For good measure, it should also be pointed out that the Child Poverty Act 2010 not only contains a target to reduce the proportion of children living in relative poverty, but also targets for:

  • Combined low income and material deprivation – to reduce the proportion of children who live in material deprivation and have a low income to less than five per cent
  • Persistent poverty – to reduce the proportion of children that experience long periods of relative poverty, with the specific target to be set at a later date; and
  • ‘Absolute’ poverty – to reduce the proportion of children who live below an income threshold fixed in real terms to less than five per cent.

So the Act already acknowledges and reflects the different ways in which income poverty can be understood.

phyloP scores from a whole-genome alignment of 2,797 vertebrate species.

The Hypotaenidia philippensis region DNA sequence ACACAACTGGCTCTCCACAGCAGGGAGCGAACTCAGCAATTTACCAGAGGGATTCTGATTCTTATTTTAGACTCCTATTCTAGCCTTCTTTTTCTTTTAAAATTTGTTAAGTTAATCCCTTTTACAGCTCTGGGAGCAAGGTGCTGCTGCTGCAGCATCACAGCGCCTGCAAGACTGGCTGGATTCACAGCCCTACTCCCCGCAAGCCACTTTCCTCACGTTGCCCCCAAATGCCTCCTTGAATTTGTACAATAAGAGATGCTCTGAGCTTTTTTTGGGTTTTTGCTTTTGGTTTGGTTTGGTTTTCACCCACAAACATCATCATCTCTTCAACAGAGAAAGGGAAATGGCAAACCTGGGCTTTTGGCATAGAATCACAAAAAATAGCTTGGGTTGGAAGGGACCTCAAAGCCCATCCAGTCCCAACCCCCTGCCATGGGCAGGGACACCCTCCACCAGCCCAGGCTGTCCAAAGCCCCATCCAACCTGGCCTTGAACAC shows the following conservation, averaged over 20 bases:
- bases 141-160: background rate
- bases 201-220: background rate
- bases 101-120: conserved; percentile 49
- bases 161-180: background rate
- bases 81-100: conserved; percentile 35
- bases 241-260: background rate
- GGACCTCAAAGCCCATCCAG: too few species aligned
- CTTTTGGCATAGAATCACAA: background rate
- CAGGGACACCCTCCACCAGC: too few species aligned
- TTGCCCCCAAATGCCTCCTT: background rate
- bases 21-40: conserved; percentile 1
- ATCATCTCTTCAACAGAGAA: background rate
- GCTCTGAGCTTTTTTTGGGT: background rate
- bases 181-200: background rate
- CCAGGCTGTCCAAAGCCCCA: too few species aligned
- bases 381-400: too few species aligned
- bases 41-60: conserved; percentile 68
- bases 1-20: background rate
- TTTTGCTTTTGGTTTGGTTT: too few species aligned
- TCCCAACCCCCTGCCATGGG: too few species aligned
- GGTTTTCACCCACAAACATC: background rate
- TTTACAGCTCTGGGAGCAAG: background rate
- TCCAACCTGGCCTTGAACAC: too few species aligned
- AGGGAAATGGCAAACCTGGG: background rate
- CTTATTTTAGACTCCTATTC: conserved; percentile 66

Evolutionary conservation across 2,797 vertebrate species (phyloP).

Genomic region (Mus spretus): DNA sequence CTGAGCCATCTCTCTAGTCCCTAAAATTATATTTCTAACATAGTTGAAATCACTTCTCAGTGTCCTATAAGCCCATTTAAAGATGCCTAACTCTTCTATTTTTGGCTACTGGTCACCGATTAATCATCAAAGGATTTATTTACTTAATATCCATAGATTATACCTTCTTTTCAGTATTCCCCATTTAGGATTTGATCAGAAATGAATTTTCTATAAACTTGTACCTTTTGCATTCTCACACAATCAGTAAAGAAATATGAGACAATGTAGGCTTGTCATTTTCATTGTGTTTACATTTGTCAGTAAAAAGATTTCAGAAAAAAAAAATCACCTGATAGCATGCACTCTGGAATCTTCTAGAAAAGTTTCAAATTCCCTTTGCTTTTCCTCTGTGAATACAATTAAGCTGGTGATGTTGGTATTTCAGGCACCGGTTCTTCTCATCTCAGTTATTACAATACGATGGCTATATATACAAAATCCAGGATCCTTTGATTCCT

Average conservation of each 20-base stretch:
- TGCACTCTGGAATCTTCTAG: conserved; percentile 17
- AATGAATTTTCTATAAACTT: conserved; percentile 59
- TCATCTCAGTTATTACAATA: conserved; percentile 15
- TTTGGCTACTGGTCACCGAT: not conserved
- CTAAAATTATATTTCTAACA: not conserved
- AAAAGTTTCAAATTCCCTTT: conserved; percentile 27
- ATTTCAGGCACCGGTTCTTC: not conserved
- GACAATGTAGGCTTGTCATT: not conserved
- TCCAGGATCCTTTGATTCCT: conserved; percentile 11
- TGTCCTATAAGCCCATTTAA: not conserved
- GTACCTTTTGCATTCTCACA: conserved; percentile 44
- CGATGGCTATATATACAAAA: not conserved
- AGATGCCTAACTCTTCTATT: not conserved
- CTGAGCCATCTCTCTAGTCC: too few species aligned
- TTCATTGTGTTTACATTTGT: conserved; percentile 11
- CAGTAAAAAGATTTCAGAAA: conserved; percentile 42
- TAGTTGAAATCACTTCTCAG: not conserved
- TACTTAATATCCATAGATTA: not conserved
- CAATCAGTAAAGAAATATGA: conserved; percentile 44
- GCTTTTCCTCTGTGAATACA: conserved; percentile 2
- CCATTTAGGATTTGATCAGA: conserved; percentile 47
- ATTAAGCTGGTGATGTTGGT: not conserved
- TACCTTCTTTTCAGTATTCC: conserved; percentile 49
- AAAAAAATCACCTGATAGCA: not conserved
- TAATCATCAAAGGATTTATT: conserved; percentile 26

3. Children do not grow up in poverty if their parents are in work

Lots of the commentary on child poverty assumes that if families move off welfare and into work, they escape poverty. But that is not true. ippr’s research shows that most children living in poverty are from families that work, a problem which has been exacerbated by the squeeze on workers since the start of the economic downturn (including a sharp increase in part-time and temporary jobs, plus pay freezes and reductions in working hours to avoid redundancies). Here are the figures:

  • The proportion of poor children living in working households increased to 61 per cent in 2008/09, up from 50 per cent in 2005/06
  • There are now 1.7 million poor children in working households compared to 1.1 million in workless households
  • 60 per cent of working-poor families have children.

4. Improving family incomes does not succeed in changing children’s life chances